Talk about a galaxy far, far away.
Using data from NASA's Hubble and Spitzer space telescopes and the Keck I 10-meter telescope at the W. M. Keck Observatory in Hawaii, an international team of astronomers, led by Yale University and University of California scientists, identified what they believe is the most distant galaxy ever measured.
"Every confirmation adds another piece to the puzzle of how the first generations of galaxies formed in the early universe," Pieter van Dokkum of Yale, a second author of the study, said. "Only the most sensitive telescopes are powerful enough to reach to these large distances."
Named EGS-zs8-1, the galaxy, astronomers believe, is one of the brightest and biggest objects in the early universe. The scientists say the galaxy formed between 400 million and 600 million years after the Big Bang, at a time when the universe was only 5 percent of its present age of 13.8 billion years.
The discovery shows the power of Hubble and the other telescopes to push the frontiers of space and builds on the identification of distant galaxies uncovered in 2013 and 2012.
"One of the most dramatic discoveries from Hubble and Spitzer in recent years is the unexpected number of these very bright galaxies at early times close to when the first galaxies formed," said Garth Illingworth, professor of astronomy and astrophysics at UC Santa Cruz and a co-author on the paper describing the discovery that appeared in The Astrophysical Journal Letters. "We still don't fully understand what they are and how they relate to the very numerous fainter galaxies."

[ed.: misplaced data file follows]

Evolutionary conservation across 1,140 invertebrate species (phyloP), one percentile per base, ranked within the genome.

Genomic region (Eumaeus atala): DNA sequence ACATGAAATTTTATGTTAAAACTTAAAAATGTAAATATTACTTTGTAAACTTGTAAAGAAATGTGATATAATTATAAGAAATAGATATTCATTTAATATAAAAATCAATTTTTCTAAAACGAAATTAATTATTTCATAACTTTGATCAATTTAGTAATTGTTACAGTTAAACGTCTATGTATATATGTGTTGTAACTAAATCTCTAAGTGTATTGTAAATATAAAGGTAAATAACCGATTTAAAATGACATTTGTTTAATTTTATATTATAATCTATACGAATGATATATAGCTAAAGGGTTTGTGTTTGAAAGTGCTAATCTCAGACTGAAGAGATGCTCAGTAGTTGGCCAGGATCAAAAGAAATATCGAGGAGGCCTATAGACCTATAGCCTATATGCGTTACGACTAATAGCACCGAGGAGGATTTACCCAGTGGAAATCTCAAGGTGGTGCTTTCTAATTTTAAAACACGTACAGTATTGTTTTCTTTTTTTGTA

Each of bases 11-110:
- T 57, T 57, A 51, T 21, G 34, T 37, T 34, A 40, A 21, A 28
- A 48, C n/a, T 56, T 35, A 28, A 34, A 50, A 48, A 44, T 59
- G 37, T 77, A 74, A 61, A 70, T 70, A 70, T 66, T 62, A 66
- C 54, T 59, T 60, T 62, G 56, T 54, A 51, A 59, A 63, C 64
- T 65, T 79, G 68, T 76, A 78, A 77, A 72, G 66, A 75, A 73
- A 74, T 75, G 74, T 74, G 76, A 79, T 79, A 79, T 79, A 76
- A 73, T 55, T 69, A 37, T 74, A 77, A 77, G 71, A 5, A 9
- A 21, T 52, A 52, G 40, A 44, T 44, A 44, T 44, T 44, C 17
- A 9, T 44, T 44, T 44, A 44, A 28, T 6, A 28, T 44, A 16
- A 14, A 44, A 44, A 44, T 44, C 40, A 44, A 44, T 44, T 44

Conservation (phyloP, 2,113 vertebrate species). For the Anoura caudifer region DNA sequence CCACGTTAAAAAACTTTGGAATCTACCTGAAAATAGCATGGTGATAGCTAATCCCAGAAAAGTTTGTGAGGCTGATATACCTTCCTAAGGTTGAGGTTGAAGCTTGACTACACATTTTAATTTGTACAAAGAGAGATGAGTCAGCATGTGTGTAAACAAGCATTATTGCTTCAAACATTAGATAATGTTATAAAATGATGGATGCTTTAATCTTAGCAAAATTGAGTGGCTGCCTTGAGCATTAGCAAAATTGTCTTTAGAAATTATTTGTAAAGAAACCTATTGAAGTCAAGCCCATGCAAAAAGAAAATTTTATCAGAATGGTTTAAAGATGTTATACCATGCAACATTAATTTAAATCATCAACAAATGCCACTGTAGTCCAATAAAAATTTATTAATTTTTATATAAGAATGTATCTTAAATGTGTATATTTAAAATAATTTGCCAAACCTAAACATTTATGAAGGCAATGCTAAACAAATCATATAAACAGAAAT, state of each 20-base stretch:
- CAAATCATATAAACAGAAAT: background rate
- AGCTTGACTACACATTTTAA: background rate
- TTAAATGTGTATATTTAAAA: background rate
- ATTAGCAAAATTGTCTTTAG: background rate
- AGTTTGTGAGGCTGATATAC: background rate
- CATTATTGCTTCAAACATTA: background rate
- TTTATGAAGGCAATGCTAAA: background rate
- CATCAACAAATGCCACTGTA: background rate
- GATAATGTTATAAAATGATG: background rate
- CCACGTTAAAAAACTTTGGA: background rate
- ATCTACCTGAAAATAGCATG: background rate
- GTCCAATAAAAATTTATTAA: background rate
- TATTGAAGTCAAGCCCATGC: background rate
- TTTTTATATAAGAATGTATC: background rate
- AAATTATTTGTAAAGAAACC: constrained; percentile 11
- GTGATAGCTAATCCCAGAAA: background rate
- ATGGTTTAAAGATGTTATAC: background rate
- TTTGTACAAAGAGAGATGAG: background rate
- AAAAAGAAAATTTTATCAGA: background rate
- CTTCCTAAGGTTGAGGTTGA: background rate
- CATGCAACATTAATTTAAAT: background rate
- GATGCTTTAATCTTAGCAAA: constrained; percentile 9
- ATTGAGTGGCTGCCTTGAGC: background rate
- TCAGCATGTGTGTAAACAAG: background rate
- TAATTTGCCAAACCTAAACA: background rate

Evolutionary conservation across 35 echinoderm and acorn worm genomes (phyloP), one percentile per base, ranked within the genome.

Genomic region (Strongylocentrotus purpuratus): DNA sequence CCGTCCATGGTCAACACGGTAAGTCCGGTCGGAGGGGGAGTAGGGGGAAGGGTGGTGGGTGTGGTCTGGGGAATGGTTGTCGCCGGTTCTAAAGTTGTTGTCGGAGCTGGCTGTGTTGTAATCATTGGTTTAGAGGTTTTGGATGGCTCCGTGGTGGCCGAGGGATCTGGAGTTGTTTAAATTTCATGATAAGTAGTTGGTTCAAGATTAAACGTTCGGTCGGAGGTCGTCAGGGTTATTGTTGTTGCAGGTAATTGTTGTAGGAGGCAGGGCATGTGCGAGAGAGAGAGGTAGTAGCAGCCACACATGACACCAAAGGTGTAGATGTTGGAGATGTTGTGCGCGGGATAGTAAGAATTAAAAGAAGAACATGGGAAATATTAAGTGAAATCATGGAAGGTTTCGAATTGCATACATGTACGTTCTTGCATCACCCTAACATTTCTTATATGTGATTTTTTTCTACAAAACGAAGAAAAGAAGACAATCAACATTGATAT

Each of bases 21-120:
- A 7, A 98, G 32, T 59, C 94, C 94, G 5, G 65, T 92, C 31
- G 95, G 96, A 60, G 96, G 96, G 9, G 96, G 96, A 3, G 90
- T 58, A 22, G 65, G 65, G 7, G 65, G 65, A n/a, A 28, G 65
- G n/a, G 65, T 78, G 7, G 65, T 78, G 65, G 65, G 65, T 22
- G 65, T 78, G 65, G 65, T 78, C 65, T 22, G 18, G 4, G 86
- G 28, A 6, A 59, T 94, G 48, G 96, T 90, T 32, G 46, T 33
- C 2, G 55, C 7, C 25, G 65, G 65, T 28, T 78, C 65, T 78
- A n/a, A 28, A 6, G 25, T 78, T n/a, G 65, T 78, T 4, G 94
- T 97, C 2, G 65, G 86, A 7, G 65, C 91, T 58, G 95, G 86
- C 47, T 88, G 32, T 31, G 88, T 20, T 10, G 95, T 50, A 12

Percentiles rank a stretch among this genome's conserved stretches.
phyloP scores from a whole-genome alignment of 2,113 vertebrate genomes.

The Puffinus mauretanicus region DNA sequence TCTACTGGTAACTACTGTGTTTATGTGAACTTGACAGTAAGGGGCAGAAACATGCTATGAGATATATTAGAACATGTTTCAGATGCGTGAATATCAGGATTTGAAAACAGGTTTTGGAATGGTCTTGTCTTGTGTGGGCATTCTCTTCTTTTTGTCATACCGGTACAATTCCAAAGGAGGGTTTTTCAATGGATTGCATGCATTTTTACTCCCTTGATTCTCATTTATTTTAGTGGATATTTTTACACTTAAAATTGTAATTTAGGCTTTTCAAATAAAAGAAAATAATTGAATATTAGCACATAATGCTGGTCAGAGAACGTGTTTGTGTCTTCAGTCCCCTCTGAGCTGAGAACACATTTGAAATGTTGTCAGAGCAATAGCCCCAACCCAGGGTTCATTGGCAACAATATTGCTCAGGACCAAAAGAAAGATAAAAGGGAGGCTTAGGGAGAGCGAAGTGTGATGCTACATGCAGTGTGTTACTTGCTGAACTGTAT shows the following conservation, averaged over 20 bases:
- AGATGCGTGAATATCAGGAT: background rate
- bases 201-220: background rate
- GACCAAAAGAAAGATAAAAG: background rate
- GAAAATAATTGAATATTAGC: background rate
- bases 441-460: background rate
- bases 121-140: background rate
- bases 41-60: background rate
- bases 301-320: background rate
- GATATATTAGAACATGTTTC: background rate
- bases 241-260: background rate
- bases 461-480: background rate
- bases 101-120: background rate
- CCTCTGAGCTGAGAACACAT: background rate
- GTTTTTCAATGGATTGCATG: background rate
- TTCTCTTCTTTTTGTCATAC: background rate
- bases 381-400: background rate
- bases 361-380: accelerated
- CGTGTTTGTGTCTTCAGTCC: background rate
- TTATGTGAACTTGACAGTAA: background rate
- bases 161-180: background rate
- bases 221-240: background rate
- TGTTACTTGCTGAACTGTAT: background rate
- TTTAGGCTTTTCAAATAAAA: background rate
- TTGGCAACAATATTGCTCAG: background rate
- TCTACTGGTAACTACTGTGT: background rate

Astronomers say the galaxy looks to be only 100 million years old, a time when it was forming its first stars.
Pascal Oesch, lead author of the study from Yale University, said the galaxy has already grown more than 15 percent of the mass of our own Milky Way today. It was also still forming stars, about 80 times faster than our Milky Way Galaxy.
Researchers said observations show EGS-zs8-1 at a time when the universe was undergoing very important changes: the hydrogen between galaxies was transitioning from an opaque to a transparent state.
"It appears that the young stars in the early galaxies like EGS-zs8-1 were the main drivers for this transition, called reionization," said study co-author, Rychard Bouwens of the Leiden Observatory, Leiden, Netherlands.
The discovery also confirmed that massive galaxies did exist early in the history of the universe, though their physical properties were very different than what we see in the sky today. Their colors, for one, indicate a very rapid formation of massive, young stars, which interacted with the primordial gas in these galaxies.